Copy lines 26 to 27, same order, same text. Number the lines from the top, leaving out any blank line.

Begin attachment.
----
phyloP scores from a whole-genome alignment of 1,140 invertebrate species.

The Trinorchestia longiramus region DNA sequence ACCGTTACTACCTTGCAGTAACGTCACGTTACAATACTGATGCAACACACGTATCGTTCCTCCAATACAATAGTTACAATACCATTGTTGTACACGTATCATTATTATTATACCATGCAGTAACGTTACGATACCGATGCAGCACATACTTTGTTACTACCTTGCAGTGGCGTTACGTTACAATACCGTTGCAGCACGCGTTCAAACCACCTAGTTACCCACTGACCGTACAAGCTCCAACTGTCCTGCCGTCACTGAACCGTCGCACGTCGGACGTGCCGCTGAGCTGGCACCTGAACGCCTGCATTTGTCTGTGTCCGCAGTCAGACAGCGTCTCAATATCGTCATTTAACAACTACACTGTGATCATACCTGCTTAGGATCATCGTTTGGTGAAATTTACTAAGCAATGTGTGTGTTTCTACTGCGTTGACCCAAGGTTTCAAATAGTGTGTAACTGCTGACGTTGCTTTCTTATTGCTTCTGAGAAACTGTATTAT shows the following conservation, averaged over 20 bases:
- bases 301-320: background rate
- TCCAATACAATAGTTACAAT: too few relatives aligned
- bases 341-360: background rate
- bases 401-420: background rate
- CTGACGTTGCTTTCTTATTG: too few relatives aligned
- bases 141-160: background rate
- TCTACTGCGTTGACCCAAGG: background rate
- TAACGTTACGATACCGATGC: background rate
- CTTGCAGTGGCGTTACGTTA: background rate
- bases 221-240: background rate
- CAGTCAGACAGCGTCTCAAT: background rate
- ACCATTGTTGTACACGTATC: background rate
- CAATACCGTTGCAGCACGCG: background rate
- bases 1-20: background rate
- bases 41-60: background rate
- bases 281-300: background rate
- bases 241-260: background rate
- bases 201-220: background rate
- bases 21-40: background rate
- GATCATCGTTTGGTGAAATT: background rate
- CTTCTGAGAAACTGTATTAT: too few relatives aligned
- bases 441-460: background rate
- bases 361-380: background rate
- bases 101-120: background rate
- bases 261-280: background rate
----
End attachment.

- bases 101-120: background rate
- bases 261-280: background rate